Nero has released a new version of their Ultimate Edition and we are here to take a look at what’s new and upgraded. There’s so much packed into this bundle, but is it worth your hard earned cash?
After you install the program, you will have a SmartStart icon on your desktop. Launching this will bring up the main GUI for the program and it is what allows you to access all the individual programs that were bundled. There are no differences between version 6 or 7 here, which is a good thing since you will know what to expect. Upon browsing through the various tabs, I counted 49 different launchers. I then realized that I did not have the Super User option clicked, which opened up even more.
To the left of all the launchers is a list of the individual programs. These are so you can launch a respective program fresh without it ready to do anything specific. This is different than the main quick launchers, because those will launch one of those programs, but be ready to prompt you to do that specific task.
The first tab are for “Favorites” which are tools most frequently used according to Nero, but you can remove and add your own. From here, you can create a new Data DVD/CD, Audio CD or even a VCD. The second tab is for Data and is my personal most used. The launchers here will allow you to burn straight data to a CD or DVD, and even a Data/Audio CD. This one is particularly interesting, because in reality, it will allow you to make an enhanced Audio CD.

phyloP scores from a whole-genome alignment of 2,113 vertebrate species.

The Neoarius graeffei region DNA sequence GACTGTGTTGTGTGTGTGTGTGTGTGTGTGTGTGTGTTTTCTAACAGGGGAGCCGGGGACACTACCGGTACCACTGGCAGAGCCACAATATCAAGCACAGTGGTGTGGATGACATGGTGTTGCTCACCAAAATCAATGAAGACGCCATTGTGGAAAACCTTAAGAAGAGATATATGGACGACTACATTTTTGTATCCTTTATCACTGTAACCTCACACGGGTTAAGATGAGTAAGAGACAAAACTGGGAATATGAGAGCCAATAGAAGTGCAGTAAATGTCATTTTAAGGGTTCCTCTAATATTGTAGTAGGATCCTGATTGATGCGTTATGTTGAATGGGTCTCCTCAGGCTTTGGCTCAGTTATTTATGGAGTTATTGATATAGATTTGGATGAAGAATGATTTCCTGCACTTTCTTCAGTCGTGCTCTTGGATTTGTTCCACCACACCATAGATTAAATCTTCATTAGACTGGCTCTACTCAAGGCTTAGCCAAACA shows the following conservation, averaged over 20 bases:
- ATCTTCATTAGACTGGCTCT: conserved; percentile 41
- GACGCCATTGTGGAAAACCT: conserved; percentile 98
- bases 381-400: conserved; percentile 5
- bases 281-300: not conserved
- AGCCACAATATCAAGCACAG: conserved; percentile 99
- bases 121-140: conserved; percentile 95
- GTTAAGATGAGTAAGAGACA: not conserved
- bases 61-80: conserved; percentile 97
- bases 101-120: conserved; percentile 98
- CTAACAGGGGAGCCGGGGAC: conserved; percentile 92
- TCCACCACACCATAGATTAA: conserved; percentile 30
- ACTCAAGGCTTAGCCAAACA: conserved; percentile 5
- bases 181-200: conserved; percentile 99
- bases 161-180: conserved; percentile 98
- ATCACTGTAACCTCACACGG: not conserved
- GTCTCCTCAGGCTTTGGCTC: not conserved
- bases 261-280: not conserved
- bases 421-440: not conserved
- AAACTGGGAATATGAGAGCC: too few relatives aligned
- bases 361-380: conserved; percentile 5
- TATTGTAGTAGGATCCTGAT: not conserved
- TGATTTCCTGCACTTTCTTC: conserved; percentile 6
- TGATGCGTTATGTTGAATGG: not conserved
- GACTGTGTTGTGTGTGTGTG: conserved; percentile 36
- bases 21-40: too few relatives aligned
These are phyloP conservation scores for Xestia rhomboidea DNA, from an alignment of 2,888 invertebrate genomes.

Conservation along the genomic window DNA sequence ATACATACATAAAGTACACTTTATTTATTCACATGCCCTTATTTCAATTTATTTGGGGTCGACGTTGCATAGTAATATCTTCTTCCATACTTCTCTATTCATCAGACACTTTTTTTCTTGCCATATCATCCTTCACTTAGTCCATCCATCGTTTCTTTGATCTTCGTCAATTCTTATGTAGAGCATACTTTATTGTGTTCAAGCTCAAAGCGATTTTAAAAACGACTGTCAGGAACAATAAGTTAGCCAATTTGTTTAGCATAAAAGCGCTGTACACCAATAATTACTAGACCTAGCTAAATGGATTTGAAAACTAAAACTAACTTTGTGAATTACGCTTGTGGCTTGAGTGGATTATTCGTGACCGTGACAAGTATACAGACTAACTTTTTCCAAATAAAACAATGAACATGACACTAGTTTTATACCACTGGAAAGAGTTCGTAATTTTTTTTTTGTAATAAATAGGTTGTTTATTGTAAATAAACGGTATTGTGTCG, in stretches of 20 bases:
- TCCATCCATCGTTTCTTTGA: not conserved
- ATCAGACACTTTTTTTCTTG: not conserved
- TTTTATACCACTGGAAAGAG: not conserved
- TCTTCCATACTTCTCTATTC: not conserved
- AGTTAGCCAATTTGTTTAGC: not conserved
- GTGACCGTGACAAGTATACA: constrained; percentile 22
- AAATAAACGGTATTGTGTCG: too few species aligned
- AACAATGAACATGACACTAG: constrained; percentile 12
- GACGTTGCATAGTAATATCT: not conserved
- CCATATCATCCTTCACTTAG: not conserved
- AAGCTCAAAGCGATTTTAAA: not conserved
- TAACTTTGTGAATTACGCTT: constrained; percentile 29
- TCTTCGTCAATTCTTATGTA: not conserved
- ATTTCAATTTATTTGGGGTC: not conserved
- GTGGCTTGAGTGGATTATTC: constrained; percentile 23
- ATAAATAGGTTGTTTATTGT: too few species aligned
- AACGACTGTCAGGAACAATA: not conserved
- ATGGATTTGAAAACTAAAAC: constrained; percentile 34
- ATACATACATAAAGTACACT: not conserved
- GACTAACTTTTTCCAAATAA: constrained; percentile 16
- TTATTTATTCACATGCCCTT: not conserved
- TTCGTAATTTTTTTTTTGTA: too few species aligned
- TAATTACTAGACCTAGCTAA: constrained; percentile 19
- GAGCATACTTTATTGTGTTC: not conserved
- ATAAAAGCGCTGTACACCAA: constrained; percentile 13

What is Nero Digital?
The Nero Digitalâ„¢ audio and video codec is completely based on the industry standards MPEG-4 ISO 14496-2/-3/-10, allowing the flexibility to play other popular MPEG-4 content, yet offering additional features and advanced technology that transcends the next two decades.
Audio is the third tab, and one of the coolest by far. Here your options are far from being limited to making a standard Audio disc. The first one I tried out, was the “Convert Audio CD’s to Nero Digital”. To test this out, I threw in one of Social Distortions discs, “Prison Bound”. Once I did that, the program prompted on whether I wanted the CD info grabbed from a DB, to which I of course clicked yes.
When I was finally at the main UI, I immediately went to check the settings area to see how much power they give the user. First and foremost, I checked out the Bitrate options, and was surprised to see options from 16Kbps all the way through 448Kbps. To see some differences, I ripped track 5 off the album at 128, 320 and 448Kbps.
The 128Kbps version rolled in at 4.98MB, the 320Kbps version at 12.3MB and the 448Kbps version at 17.2Kbps. There are obvious differences between 128Kbps and 320Kbps; if you have ever compared the two you know what I mean. I could not however hear any differences between 320Kbps and 448Kbps, but a true audiophile could. If you wanted to archive your audio in an ultra-high quality format but find Lossless to take up far too much space, then 448Kbps may make a good choice.